Friday, April 12, 2024

‘Can’t afford to leave’: Leland defers UDO amendment amid resident pushback

Homes along Village Road in Leland, where town staff are proposing banning new residential development.

LELAND — A land use amendment that would ban residential development in Leland’s commercial district will be put under further review after council members fielded citizen complaints last week. 

READ MORE: Leland to consider 70% property tax increase to fund roads and public safety

The council unanimously voted to postpone the amendment removing the use of residential units and associated accessory uses in all commercial districts and the office and institutional district. The modification would also create new minimum lot size requirements for duplexes, triplexes and quadruplexes.

Town staff, who are recommending the amendment, believe the changes will maximize the use of the town’s commercially zoned areas, such as land along Village Road and Highway 17. 

According to their calculations, commercial and O&I districts only occupy 872 acres, or 5%, of the town’s 17,408 acres. Of that 5%, 105 acres are being used for non-commercial purposes and such; if the town restricts development in those areas, it will foster more commercial development.

“There is an expressed desire to see more neighborhood-scale retail, commercial services, and office uses to serve the needs of residents,” town spokesperson Jessica Jewell told Port City Daily. “Those uses also garner a higher value per acre, which contributes to ad valorem tax revenue and economic diversity.” 

In other words, more commercial development will generate more money for the town; this comes as Leland is proposing a 70% tax rate hike in its next budget. The increase, if passed, would generate almost $11 million in additional revenue, with more than half going toward public safety. 

However, Leland residents were not happy with the proposed changes, calling them a “downzoning” and accusing the council of pushing out lower income residents, many of whom have roots in the town.

“This is our little community and y’all have come and you’ve destroyed it,” resident Joanne Johnston said at the council meeting.

Johnston characterized the residences along Village Road as a small, country community; to her, the addition of big developments around it would change that feel. She also talked about the effects of the amendment compounded with the proposed tax rate increase. 

“This is our home,” Johnston said. “And if we would have to up and leave —  I got a husband and a son buried at the church and I can’t afford to leave. Other people can’t.”

As part of the Leland 2045 plan, a social vulnerability index was put together for all the parcels in the town. Social vulnerability is defined as the “potential negative effects on communities caused by external stresses on human health,” such as natural or human-caused disaster or disease outbreaks.

The map of social vulnerability in Leland shows the upper east quadrant of the town on both sides of Village Road includes the  town’s most vulnerable population. These residents tend to have lower socioeconomic status and less access to transportation and housing than other community members. 

Gary Knox, a real estate agent representing several homeowners along Village Road, described the UDO changes as a stifling of generational wealth for the residents along Village Road. He noted they would not be able to subdivide their property to give to an heir to live on and they wouldn’t be able to build an accessory unit to provide them an affordable place to live.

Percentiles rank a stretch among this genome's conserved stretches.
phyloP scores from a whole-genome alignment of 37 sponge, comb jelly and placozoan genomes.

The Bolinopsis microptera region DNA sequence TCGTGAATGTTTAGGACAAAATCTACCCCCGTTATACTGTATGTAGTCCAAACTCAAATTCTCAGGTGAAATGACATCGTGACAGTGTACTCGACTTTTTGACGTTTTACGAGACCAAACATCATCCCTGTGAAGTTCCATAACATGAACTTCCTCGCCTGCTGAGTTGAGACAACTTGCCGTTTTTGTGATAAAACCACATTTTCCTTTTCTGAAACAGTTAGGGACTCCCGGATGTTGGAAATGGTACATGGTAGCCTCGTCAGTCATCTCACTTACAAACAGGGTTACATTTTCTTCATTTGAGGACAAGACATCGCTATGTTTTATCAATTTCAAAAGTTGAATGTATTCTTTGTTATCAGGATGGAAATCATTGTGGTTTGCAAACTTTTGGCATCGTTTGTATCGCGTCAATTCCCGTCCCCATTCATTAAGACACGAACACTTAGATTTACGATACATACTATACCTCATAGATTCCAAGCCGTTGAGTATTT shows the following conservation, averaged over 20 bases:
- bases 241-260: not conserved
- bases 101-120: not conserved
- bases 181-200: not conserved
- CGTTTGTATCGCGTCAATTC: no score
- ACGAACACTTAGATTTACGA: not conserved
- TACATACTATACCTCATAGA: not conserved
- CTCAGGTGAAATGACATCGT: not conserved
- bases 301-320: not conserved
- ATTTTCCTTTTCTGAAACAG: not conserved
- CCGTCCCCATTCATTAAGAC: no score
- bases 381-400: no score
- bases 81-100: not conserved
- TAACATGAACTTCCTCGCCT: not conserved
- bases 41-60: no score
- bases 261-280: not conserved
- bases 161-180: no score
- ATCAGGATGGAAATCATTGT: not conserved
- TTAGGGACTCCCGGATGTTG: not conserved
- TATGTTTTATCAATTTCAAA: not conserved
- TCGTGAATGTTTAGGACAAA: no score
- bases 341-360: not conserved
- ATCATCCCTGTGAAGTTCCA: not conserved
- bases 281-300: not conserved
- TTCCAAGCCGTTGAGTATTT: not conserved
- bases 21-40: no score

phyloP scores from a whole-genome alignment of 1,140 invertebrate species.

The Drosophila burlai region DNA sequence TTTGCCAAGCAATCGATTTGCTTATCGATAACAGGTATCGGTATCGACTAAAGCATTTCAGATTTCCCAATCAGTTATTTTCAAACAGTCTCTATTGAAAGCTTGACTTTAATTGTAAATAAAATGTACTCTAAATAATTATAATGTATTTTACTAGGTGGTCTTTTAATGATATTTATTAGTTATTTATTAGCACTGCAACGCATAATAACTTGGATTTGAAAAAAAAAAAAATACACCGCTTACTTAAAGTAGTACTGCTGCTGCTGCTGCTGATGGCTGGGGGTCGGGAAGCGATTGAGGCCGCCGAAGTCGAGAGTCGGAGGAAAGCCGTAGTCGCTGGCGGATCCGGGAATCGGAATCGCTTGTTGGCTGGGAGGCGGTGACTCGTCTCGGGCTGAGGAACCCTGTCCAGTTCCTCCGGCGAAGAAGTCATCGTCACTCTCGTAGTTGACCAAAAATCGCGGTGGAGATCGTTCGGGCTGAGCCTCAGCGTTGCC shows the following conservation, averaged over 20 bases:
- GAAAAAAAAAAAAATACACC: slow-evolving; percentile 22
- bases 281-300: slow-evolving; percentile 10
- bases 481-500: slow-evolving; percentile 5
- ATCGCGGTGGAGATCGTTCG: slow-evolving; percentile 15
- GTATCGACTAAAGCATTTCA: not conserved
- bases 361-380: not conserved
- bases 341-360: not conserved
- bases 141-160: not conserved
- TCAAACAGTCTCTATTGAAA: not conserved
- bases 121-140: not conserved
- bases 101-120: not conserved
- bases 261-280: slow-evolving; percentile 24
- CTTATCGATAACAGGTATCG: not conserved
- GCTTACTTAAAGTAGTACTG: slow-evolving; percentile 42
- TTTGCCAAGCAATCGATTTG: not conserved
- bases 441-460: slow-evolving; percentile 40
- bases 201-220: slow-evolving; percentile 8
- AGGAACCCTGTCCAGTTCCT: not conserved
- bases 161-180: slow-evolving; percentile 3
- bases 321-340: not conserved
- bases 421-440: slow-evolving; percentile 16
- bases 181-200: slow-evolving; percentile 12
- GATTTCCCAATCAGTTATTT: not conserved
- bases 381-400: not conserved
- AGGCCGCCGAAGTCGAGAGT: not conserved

At the council meeting, council member Veronica Carter ensured that current property owners would still be able to live in their houses, as the residential properties would be considered legal nonconforming so long as they remained residential. 

The property owners could deed the land to someone else, but no additional residential uses could be added to the property, such as an accessory dwelling unit, unless they applied for and received a rezoning from the town council.

“When you take away the potential when [the land] was already zoned for highest and best use with all those possibilities, it’s  taking a value that cannot be replaced,” Knox said. 

Knox also took issue with the assumption commercial development would flood into the areas once residential uses were banned. 

“Commercial development typically follows residential development, and as residential development has predominated the growth patterns of Leland, we are seeing more interest in non-residential development,” Jewell said. 

However, Knox said to PCD one of his clients was attempting to sell their property and only received inquiries from residential developers.

“This is not a healthy business site location because everything is a ‘mid block location,’” Knox said. “There are no stoplights to give a break in the traffic, so you can’t make a left out. I can tell you, if I’m a business owner, I’m going somewhere where my customers can make a left hand turn and a left don’t exist in that two miles.” 

Speaker William Kai pointed out “another cruelty” in the land use amendment:  Resident homes will likely be devalued. This swayed council member Bill McHugh to make the continuance motion and direct staff to provide more information on how the UDO change will affect home values.

“I just want to make sure that we’re not turning a $350,000 house into a $250,000 house,” McHugh said. 

While the town is not planning to bring in a professional property valuer, staff have been directed to research towns that have made similar land use changes and mitigated effects on residents. They will then bring that information and the land use amendments back to the council at their April 18 meeting.

Reach journalist Brenna Flanagan at

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